Like everyone else in the universe, I love pizza. We don't all mean the same thing when we say that, of course. I don't mean the same thing every time myself. In my youth, I liked a Sicilian style pizza with a hearty crust; over time I grew to prefer a thin, crisp crust. I have always been wary of over-weighty cheeses, oiliness and kitchen-sink toppings, and fond of the classic smear of spicy tomato sauce with a sprinkling of cheese and fresh basil.
This is not to say that I am a strict classicist, however. Quite a few years ago, I had a pizza that knocked my socks off, in a small restaurant in Montreal, where I was vacationing with my then middle school aged daughter. It was shortly after my husband had died, after a long illness, and we were having a much needed mutual break from work, school,and life in general. Planning the little trip, I thought it would be fun for the kiddo to try out her schoolgirl French.
I had, of course, totally failed to consider the fact that anything which could possibly attract attention was anathema to a 12 year old. It was fun anyway. Everything did not go smoothly to begin with- our trip was nearly curtailed by an airline rule-not revealed until we were at the airport- that I needed the "other parent's written and notarized permission" to take a minor out of the US. My assurance that the other parent was permanently unavailable did not cut it. I did something very sneaky in the way of well, forgery, and got us on the plane- and after that everything-especially eating and shopping, went swimmingly.
The Montreal restaurant was our first exposure to a wood-fired oven, and this was no doubt a major factor in my euphoria. A specialty of the house was an individual pizza with a choice of interesting toppings. This was before the day of the ubiquitious fast food personal pan pizza. I had a hot, crisp smoky little number, all for me, topped with a pale, garlicky sauce and a scattering of chopped escargot. Sound a little gimicky or cute? I liked it so much that my overt happiness was deeply embarassing to my usually tolerant child. She liked hers, too.
I haven't been making pizza at home for all that long- maybe 10 years, max. The first successful venture into home pizza was the Sullivan Street Bakery's Rosemary Potato Pizza from Maggie Glezar's Artisan Baking Across America. This is a delicious one, with a magical morphing dough. I am also fond of the Peter Reihart via Heidi dough, which has the handy feature of residing happily divided up and ready to stretch in the refrigerator for a few days. (It must rest at least 24 hours there, so if you are going to have a whim, you will need to be prescient.)
The one you see here (I prefer to think of the free form style as "rustic", though "messy" would not be inaccurate) is an onion pizza I made to have with the corn and wild mushroom chowder the other night. Normally, the Reinhart dough cooks at a higher temperature, more speedily, but I slowed this one down in honor of the onions and bacon, which don't do too well at incendiary temperatures.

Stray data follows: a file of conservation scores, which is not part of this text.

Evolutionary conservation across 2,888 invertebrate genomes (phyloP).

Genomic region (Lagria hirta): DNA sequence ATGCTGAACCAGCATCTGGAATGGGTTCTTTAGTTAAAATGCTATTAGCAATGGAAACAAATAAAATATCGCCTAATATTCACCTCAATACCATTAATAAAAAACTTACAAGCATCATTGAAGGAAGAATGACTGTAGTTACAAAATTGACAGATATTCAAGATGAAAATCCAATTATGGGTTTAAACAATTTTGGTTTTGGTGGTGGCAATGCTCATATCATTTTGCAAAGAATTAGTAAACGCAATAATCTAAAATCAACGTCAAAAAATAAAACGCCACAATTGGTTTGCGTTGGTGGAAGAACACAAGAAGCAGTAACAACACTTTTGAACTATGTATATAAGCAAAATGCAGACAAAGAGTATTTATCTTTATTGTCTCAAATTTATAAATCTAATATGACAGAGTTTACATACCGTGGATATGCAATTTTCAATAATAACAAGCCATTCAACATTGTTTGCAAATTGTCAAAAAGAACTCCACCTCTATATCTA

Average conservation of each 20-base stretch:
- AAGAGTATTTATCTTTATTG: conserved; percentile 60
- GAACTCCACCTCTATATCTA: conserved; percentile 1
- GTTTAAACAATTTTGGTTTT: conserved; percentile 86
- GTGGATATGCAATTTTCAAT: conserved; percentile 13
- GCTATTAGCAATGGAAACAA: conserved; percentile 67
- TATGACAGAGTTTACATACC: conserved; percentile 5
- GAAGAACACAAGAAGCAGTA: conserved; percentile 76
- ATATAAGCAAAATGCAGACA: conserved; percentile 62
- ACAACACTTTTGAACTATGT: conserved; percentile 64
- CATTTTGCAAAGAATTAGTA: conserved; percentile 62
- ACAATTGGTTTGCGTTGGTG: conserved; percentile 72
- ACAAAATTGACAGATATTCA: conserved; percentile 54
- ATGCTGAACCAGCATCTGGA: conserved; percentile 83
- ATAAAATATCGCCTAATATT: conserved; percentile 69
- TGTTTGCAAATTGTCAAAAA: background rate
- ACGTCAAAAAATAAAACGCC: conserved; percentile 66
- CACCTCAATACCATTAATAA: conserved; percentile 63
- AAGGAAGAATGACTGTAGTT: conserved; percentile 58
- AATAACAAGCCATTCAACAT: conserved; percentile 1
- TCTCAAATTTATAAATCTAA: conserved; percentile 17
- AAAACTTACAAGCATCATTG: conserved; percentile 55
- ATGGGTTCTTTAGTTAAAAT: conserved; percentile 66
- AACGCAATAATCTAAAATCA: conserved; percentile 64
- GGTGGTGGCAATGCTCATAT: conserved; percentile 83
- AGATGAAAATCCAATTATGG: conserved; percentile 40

I like the idea of making pizzas to have with a particular soup or salad, and picking toppings that mesh nicely, or making them up, accordingly. It is very pleasant to nibble away at them simultaneously, which makes the pizza into a bit of a side, or at least, co-equal dish.You can have as little or as much as you like of either, which makes a good meal for people who are not equally hungry. Depending on how much you nibble, you have either a hearty meal or a light lunch or supper.
I am not giving exact amounts here, as I didn't measure anything, and the method I used is adaptable to all sizes. I did use about 1/9th of the entire Reinhart recipe for this individual but non-puny size, a smallish onion, and one slice of bacon. You can make it without the onion marmelade, and it will still be good.
Individual Onion Pizza, on the side
Reinhart recipe pizza dough, refrigerated for at least 24 hours
thinly sliced onion in half moons
salt and pepper
fresh sage (optional)
bacon in thin slices
lobstersquad's incredibly wonderful multi-purpose onion jam
Take dough out of fridge two hours before cooking. Preheat oven to 450F. When ready to bake, you will stretch the dough out thinly on a scattering of cornmeal or semolina flour. If you have a baking stone and peel you can use them. If not you can do this on the back of a turned-over cookie sheet, and bake it on the sheet, too. I do love the baking stone effect, and keep mine in the oven always, so there is less chance of breaking it, the one I have is 7 years old, and deeply darkened.
Top pizza with sliced onions, drizzle with cream-lightly. Scatter bacon and sage, and blop on some onion jam. Slide into oven and bake 25 minutes or so, until it looks like the picture, only maybe tidier.